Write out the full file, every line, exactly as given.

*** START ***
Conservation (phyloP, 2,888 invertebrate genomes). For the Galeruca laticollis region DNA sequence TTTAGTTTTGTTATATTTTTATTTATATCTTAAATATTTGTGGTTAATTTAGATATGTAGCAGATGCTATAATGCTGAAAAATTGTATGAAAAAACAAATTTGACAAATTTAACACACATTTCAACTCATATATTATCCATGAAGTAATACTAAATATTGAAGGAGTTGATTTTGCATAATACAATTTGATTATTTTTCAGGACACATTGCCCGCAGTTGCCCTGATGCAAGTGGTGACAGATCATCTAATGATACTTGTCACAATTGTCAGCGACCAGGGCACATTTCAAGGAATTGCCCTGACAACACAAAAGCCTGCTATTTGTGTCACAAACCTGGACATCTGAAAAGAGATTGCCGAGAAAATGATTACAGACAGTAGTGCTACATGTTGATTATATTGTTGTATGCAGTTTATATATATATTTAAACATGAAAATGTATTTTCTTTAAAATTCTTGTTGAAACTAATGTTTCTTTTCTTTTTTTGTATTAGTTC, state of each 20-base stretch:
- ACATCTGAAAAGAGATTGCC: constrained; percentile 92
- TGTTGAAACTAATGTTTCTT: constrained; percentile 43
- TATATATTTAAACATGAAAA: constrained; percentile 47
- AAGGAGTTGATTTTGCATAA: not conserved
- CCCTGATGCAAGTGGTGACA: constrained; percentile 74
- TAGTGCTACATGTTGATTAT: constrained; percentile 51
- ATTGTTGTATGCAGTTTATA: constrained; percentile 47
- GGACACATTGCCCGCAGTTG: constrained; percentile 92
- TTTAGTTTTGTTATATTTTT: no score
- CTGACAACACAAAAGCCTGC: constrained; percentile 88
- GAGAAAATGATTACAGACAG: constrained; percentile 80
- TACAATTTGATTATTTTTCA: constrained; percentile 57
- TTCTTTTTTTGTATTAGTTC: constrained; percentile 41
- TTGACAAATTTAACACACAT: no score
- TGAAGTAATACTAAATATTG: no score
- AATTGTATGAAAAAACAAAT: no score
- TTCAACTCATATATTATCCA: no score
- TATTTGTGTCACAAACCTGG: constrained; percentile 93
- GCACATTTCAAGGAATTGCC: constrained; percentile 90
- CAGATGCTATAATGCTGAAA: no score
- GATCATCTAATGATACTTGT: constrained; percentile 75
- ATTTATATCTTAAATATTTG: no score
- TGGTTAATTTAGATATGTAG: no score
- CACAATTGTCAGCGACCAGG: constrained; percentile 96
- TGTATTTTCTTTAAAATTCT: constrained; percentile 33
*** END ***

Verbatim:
Conservation (phyloP, 2,888 invertebrate genomes). For the Galeruca laticollis region DNA sequence TTTAGTTTTGTTATATTTTTATTTATATCTTAAATATTTGTGGTTAATTTAGATATGTAGCAGATGCTATAATGCTGAAAAATTGTATGAAAAAACAAATTTGACAAATTTAACACACATTTCAACTCATATATTATCCATGAAGTAATACTAAATATTGAAGGAGTTGATTTTGCATAATACAATTTGATTATTTTTCAGGACACATTGCCCGCAGTTGCCCTGATGCAAGTGGTGACAGATCATCTAATGATACTTGTCACAATTGTCAGCGACCAGGGCACATTTCAAGGAATTGCCCTGACAACACAAAAGCCTGCTATTTGTGTCACAAACCTGGACATCTGAAAAGAGATTGCCGAGAAAATGATTACAGACAGTAGTGCTACATGTTGATTATATTGTTGTATGCAGTTTATATATATATTTAAACATGAAAATGTATTTTCTTTAAAATTCTTGTTGAAACTAATGTTTCTTTTCTTTTTTTGTATTAGTTC, state of each 20-base stretch:
- ACATCTGAAAAGAGATTGCC: constrained; percentile 92
- TGTTGAAACTAATGTTTCTT: constrained; percentile 43
- TATATATTTAAACATGAAAA: constrained; percentile 47
- AAGGAGTTGATTTTGCATAA: not conserved
- CCCTGATGCAAGTGGTGACA: constrained; percentile 74
- TAGTGCTACATGTTGATTAT: constrained; percentile 51
- ATTGTTGTATGCAGTTTATA: constrained; percentile 47
- GGACACATTGCCCGCAGTTG: constrained; percentile 92
- TTTAGTTTTGTTATATTTTT: no score
- CTGACAACACAAAAGCCTGC: constrained; percentile 88
- GAGAAAATGATTACAGACAG: constrained; percentile 80
- TACAATTTGATTATTTTTCA: constrained; percentile 57
- TTCTTTTTTTGTATTAGTTC: constrained; percentile 41
- TTGACAAATTTAACACACAT: no score
- TGAAGTAATACTAAATATTG: no score
- AATTGTATGAAAAAACAAAT: no score
- TTCAACTCATATATTATCCA: no score
- TATTTGTGTCACAAACCTGG: constrained; percentile 93
- GCACATTTCAAGGAATTGCC: constrained; percentile 90
- CAGATGCTATAATGCTGAAA: no score
- GATCATCTAATGATACTTGT: constrained; percentile 75
- ATTTATATCTTAAATATTTG: no score
- TGGTTAATTTAGATATGTAG: no score
- CACAATTGTCAGCGACCAGG: constrained; percentile 96
- TGTATTTTCTTTAAAATTCT: constrained; percentile 33